I am absolutely enthralled with the lives of the artists (to reference Vasari, one of the first art historians). I love the legendary competition between Borromini and Bernini, for instance, and the biographies of the early modern artists like Duchamp, Picasso, and Van Gogh. Of course, it’s always fun to install work from a living artist, then watch their face as they explore the gallery. If I’ve done my job right, they’ll be impressed.

How do you discover works by emerging artists, especially when we’re all remote?

I have a network of artist friends, and we’re always sharing work we like through social media. Luckily, I’m friends with some very competent artists, some of whom are in our permanent collection. I am an artist myself, and I like surfing the net to find work like mine (I usually can’t).

When did you get involved with LMFA? What drew you to the museum then and now?

How do you know when you stand before a really great piece of art?

The first thing I notice is craftsmanship. My standard question is, “Did the artist consider every inch of the piece?” They didn’t have to manipulate or change all of it, but they should have at least made an intentional decision to leave it alone. Even Jackson Pollock addressed the entirety of his canvases. After that, I look to see how the artist dealt with the formal elements of art- color, form, shape, space, texture, and value. And of course, I can’t help but notice references to art history. That’s kind of the fun part!

I love the energy that everyone brings to the museum. Our exhibitions are dynamic, and showcase not only established artists but also local talent. In my time here, I’ve hung everything from Picasso and Dali to high school work. Pretty cool.

Describe Texas art in 3 words. Scenic, current, accessible.

Where do you think the Longview cultural arts community will be in 3 years?

For my part, our entire collections will be online. I also expect student tours to greatly increase, and the museum will be a family destination.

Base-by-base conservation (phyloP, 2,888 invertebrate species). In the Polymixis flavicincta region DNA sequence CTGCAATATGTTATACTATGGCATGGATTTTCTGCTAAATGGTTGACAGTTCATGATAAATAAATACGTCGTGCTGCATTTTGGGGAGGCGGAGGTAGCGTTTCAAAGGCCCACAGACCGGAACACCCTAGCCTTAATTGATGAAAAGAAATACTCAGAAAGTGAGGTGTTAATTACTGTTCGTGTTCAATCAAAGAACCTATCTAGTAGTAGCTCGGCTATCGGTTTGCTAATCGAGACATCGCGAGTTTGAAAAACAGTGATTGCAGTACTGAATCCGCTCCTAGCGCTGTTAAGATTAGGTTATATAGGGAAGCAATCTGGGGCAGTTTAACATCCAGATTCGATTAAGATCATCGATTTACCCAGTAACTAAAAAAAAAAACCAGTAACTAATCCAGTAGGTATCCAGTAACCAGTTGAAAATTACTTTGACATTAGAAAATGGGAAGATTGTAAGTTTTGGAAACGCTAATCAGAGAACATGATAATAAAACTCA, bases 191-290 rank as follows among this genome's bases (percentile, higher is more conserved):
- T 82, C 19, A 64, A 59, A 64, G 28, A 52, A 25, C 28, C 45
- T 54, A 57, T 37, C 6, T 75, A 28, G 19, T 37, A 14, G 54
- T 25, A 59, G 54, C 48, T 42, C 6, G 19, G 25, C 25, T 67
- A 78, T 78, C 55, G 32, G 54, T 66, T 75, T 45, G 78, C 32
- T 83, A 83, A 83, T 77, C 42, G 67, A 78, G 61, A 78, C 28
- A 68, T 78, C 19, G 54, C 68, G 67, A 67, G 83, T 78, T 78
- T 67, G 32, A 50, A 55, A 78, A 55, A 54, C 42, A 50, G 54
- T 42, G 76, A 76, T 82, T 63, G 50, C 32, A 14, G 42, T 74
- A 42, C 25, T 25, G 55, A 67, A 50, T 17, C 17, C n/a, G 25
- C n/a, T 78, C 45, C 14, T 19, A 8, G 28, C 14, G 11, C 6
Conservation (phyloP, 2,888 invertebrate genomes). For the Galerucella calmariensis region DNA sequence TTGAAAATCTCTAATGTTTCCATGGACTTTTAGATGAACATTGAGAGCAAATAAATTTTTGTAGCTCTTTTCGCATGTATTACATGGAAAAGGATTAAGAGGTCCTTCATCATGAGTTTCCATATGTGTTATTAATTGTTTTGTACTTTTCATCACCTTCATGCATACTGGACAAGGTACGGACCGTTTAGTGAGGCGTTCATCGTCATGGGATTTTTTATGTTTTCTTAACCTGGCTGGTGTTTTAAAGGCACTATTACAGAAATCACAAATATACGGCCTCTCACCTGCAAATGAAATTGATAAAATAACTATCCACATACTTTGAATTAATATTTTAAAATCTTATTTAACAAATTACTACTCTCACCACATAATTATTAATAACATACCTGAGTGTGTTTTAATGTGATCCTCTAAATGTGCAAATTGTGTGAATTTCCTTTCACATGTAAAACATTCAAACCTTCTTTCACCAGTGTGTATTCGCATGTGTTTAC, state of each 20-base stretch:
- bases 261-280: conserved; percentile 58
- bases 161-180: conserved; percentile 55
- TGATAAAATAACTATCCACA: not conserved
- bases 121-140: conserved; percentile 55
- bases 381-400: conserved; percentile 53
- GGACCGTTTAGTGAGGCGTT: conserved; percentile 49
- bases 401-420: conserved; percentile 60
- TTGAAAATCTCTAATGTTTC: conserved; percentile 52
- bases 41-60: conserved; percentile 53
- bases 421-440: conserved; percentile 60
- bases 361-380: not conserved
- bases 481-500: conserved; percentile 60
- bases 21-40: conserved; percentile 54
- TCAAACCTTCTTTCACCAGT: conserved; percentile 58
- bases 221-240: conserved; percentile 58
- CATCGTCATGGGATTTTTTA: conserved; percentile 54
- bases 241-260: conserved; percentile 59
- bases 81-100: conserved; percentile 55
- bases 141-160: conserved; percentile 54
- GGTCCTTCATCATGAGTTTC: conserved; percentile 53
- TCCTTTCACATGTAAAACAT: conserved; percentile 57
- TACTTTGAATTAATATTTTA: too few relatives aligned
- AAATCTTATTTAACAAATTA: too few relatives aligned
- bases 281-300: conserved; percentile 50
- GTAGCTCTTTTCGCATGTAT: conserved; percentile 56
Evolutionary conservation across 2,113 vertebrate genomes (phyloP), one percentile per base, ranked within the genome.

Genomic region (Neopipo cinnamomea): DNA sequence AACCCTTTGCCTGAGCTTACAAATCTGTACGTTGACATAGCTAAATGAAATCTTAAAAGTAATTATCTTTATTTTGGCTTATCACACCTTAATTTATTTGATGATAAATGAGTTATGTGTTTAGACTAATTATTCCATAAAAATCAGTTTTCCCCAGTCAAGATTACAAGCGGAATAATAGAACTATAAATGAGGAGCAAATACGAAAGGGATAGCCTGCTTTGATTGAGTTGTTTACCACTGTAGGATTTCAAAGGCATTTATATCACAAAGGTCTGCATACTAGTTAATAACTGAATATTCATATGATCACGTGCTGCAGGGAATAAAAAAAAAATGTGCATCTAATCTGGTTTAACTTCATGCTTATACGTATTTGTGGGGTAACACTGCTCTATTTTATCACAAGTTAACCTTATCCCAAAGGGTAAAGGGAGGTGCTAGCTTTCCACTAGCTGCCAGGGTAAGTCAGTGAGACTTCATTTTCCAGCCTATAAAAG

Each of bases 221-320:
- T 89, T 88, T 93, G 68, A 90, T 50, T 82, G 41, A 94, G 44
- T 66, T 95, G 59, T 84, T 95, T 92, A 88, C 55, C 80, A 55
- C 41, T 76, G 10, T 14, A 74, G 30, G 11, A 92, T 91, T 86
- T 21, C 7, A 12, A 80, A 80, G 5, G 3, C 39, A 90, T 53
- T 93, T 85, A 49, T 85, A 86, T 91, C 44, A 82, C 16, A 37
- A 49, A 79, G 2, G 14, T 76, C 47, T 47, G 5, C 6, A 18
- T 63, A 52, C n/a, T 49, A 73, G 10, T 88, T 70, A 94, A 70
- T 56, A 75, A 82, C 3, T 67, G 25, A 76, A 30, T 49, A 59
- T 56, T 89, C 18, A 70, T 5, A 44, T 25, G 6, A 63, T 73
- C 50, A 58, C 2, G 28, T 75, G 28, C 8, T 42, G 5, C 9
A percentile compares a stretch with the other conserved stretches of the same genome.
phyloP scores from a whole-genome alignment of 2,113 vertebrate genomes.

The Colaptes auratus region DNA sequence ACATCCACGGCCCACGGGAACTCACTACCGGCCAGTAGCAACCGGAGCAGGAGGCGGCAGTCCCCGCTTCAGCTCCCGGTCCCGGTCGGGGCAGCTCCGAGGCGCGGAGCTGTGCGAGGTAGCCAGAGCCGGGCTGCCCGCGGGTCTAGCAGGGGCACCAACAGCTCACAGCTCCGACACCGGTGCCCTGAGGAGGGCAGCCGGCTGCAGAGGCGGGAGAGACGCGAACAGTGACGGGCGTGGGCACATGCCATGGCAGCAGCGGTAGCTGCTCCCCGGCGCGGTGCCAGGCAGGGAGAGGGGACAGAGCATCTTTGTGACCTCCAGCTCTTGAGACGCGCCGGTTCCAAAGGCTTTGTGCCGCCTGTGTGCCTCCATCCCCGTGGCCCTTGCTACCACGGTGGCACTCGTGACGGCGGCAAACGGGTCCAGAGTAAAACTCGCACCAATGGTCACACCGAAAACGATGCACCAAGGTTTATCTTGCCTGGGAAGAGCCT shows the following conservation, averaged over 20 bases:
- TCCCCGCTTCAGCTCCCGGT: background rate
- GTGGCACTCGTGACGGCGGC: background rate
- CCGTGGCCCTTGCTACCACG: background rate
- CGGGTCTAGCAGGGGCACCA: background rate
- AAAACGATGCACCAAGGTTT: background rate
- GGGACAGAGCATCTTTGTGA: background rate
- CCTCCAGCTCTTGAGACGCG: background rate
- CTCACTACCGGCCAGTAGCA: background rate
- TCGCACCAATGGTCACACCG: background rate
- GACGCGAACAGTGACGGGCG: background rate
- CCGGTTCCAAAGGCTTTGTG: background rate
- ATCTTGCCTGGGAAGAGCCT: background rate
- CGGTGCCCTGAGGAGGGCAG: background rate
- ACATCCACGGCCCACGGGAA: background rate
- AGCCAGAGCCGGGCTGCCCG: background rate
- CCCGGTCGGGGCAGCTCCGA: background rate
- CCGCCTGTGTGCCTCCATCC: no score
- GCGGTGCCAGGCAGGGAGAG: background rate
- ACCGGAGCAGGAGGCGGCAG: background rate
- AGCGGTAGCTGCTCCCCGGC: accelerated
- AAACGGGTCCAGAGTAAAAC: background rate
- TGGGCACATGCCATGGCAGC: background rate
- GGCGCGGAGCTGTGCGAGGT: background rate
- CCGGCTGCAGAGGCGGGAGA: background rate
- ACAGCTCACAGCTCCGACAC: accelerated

Derek in Florence, Italy in 2010

Art Around Town

A number of years ago I was fortunate enough to spend a little time studying Renaissance and Baroque art and architecture in Italy. I saw all the have-to’s, of course Michelangelo’s Sistine Chapel, Bernini’s Fountain of the Four Rivers, even Giotto’s Scrovengi Chapel – but I also reveled in the local art. Each city had its own brand of creativity; the five-hundred-year-old apartments of Florence, the concrete and stone sidewalks of Venice, and the ever-present Roman graffiti that covers anything that doesn’t move are examples. (See a photo of young Derek in Italy on page 23.)

As Curator of Collections at the LMFA, it is my job to track art as it moves in and out of the museum. When I started here, a little less than a year ago, I was pleasantly surprised at how much art we have installed all around Longview and surrounding areas. And not just whatever was available at the time; we have good, solid artwork from Texas artists on display, many of them native to or hailing from Longview. In this way, we’re like the great Italian cities I visited.

If you go to the Belcher Center at LeTourneau University, you can see nearly 40 works of art that are on loan from the LMFA. Most of those are paintings by the late 20th century illustrator and Texas native Charles Shaw, but the one that really grabs my attention is Eureka III by an East Texas artist named Melinda Buie. It’s a simple painting of a cow’s face, done in a style that resembles a graphic illustration, or stained glass. The reason I like it is that my extended family ranches here in East Texas, and I’ve had many face-to-face moments with cows just like the one portrayed by Buie. Good stuff.